Archive for Food and Eating

Denominación de Origen / Certified Origin in Spain

Wine bottles showing labels for different Spanish D.O.

So you like food, wine, and all those good things?  And specifically Spanish food? Read on to learn about Spain’s  Denominación de Origen quality control system for agricultural products.

What is the Denominación de Origen (D.O.) system? It’s a Spanish regulatory system for some kinds of agricultural products and some kinds of food. Technically in English this is called Appellatation of Origin, but I prefer the easier to remember Certified Origin. Many other countries have their own regulation system, especially in the European Union (EU)

When was this system established? Spain’s main system is from 1996 (with some later updates) and is similar in some ways to the 1992 EU system. Two Spanish wine regions created their own regulations long before this date: La Rioja in 1926 and Jerez (Sherry) in 1933.

What are the advantages of the D.O. system? The D.O. system is a quality guarantee that protects and educates consumers. You know what you’re buying, and if you love or don’t love a product, you can read the specifications and learn for another time. The D.O. system also protects responsible producers by creating an identifiable product with a quality seal on the label, so no manufacturer can sell Rioja wine, for example (with all that name recognition) that does not meet Rioja quality specifications.

Who does the regulating? At the top is the Spanish Ministry that regulates agriculture (see suggested websites at the end). Every D.O. has a local administrative body called the Consejo Regulador; the Consejo is in charge of making sure the D.O. stipulations are followed and that the products labeled with the D.O. do indeed meet the requirements. The Consejo may also help new producers get on board, work with the government if regulations need changes, and also help promote the product outside the D.O. region. Additionally, if a private citizen sees or hears of infraction they can notify the Consejo, who should carry out an investigation and take action. (a cheesemaker I know did this when he learned that another cheesemaker was selling Torta del Casar cheese that didn’t meet the specifications and notified the Consejo of that D.O. It wasn’t a direct competitor, but the man I know said for the D.O. to work, it must be taken seriously by everyone).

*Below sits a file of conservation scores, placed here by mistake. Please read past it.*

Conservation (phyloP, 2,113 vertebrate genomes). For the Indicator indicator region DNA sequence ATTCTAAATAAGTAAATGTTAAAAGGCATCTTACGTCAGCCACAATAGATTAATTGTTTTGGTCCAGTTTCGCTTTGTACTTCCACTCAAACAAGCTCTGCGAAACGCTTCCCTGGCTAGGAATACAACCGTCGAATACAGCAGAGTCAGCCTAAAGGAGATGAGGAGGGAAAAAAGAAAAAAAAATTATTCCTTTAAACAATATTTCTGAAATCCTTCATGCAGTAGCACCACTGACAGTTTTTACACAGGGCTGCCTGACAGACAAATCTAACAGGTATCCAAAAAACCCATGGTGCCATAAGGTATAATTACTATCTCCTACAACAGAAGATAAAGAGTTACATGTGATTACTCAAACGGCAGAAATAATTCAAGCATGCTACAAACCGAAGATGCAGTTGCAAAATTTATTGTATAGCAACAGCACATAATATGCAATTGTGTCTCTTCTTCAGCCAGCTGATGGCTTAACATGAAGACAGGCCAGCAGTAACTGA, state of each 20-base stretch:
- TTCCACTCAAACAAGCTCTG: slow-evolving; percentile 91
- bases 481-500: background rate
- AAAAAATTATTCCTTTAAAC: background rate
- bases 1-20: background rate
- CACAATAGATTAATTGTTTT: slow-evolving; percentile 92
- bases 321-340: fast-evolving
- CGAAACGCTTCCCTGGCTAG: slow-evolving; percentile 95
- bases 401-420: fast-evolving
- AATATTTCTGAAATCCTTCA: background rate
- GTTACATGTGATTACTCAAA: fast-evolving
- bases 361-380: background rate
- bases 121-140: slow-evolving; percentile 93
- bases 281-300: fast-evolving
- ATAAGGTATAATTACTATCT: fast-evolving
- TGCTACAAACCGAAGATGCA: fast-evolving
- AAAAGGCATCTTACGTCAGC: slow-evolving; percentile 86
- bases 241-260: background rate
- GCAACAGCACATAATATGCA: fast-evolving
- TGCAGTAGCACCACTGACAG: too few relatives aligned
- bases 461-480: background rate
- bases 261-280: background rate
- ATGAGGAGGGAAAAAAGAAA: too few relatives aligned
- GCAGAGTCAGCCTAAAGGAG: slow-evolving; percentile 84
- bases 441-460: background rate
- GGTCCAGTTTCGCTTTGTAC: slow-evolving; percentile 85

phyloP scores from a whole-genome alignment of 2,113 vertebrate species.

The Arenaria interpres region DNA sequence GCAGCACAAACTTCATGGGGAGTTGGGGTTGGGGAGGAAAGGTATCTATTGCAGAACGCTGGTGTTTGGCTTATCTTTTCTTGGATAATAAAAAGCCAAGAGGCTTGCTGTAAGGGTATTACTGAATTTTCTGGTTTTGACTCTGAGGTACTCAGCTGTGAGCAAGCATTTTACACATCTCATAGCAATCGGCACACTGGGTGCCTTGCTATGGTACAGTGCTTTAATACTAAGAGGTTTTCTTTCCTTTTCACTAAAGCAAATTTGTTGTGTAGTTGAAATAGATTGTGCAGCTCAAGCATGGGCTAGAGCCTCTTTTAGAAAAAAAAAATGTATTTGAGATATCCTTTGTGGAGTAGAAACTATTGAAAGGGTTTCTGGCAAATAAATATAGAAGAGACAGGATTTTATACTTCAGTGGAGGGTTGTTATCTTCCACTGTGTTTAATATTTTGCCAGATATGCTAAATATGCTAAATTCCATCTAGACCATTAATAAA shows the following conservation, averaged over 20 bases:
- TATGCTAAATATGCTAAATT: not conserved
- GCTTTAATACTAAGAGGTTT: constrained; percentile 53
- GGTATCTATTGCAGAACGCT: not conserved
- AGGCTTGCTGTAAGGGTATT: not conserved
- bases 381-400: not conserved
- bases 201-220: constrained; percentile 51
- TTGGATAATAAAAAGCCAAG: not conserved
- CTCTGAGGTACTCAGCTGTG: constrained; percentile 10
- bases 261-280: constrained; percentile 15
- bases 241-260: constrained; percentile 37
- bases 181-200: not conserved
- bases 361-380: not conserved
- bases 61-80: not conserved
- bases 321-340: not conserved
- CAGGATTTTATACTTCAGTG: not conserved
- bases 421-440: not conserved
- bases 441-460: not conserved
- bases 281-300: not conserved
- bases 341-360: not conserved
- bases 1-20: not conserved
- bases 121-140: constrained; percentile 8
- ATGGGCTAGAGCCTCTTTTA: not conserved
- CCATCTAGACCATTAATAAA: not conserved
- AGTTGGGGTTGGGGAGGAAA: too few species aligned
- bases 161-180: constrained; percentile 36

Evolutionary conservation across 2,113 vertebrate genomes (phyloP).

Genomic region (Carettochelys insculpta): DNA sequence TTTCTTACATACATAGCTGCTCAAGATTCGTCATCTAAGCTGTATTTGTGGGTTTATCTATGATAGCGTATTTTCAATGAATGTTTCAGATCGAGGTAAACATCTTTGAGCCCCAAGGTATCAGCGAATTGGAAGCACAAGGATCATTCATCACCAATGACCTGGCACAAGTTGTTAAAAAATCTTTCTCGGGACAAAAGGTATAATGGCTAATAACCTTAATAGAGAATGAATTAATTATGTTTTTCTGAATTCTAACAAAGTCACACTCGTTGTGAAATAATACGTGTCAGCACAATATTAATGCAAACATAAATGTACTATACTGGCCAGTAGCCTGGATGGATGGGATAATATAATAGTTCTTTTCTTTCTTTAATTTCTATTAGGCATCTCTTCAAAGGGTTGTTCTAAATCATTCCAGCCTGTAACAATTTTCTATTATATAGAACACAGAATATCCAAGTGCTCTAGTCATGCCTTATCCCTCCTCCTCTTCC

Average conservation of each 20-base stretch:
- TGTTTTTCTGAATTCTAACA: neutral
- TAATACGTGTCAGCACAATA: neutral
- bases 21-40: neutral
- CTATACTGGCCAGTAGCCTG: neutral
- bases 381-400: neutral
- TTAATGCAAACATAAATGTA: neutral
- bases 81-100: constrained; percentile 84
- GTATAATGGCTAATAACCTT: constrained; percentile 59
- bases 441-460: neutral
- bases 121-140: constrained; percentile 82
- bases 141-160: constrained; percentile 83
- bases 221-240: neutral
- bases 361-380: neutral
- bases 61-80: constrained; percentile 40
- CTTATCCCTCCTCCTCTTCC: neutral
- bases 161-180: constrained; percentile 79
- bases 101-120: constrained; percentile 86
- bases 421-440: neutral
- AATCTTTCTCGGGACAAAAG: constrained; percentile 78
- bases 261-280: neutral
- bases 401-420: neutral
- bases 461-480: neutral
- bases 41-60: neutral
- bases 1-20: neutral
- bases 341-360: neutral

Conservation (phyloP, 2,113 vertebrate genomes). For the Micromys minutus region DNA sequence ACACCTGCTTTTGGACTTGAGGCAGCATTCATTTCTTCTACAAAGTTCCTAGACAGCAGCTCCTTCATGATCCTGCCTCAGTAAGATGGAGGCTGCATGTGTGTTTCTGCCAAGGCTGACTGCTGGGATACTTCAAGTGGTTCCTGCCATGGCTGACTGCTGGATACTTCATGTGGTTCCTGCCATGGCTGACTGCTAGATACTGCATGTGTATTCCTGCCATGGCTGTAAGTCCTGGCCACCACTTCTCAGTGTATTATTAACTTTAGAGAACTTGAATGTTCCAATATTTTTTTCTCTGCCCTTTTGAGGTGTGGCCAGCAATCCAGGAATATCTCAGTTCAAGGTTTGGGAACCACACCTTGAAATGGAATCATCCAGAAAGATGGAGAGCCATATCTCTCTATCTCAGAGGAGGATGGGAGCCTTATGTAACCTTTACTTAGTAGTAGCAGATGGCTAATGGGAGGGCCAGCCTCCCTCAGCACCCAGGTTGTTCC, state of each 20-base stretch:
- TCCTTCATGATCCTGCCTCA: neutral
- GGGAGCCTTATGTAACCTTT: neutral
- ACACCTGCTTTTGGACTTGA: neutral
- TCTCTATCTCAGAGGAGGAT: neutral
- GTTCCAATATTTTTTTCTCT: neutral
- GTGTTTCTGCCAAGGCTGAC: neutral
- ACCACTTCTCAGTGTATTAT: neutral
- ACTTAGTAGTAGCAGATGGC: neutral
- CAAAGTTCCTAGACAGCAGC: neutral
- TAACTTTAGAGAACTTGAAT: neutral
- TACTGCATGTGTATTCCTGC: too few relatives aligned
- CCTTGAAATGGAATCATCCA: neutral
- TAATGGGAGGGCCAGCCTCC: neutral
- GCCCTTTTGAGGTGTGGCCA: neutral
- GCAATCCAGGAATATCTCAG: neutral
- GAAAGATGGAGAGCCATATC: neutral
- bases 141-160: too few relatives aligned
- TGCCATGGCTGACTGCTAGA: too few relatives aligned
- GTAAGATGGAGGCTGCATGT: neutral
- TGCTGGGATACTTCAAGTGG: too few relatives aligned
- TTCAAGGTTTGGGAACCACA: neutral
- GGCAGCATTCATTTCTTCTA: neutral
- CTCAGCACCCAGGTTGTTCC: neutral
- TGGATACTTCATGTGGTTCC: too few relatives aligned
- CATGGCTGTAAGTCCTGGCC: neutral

Are there any disadvantages? The D.O. system imposes conditions / restrictions on producers, so there is less latitude to experiment with other raw material or other production techniques that might create an interesting new product. And while having a D.O on a product is good, not having a D.O. label can make success difficult for any product without the seal, even though it may be of very good quality.

So are there good products not certified by D.O.? Yes, many are excellent. There might be a wine producer very near the D.O. geographically, but cannot be a D.O. wine because the vineyards are not inside the geographical limitations. Or a cheese producer that cannot be D.O. because the goats are not the local girrrrls. Or products from areas that do not have D.O. certification (perhaps not enough producers or no agreement on the parameters), or the many agricultural products not covered by D.O. anywhere in the country. So a well-informed but cautious customer could make some really interesting discoveries, always with some caution and always checking for the registro de sanidad / official hygiene certificate / seal. (side note: very small family producers may not have the certificate and be fine, but buyers should always take care – best to not buy a case of wine or huge bottle of olive oil unless you are very sure of what you’re doing!).

What products are under D.O. in Spain? Most of us only think of wine for D.O., but this system also covers cheese, cured ham, sausage, seafood, olives, olive oil, balsamic vinegar, rice, saffron, paprika, honey, butter, hard cider, fruits, raw meat and vegetables.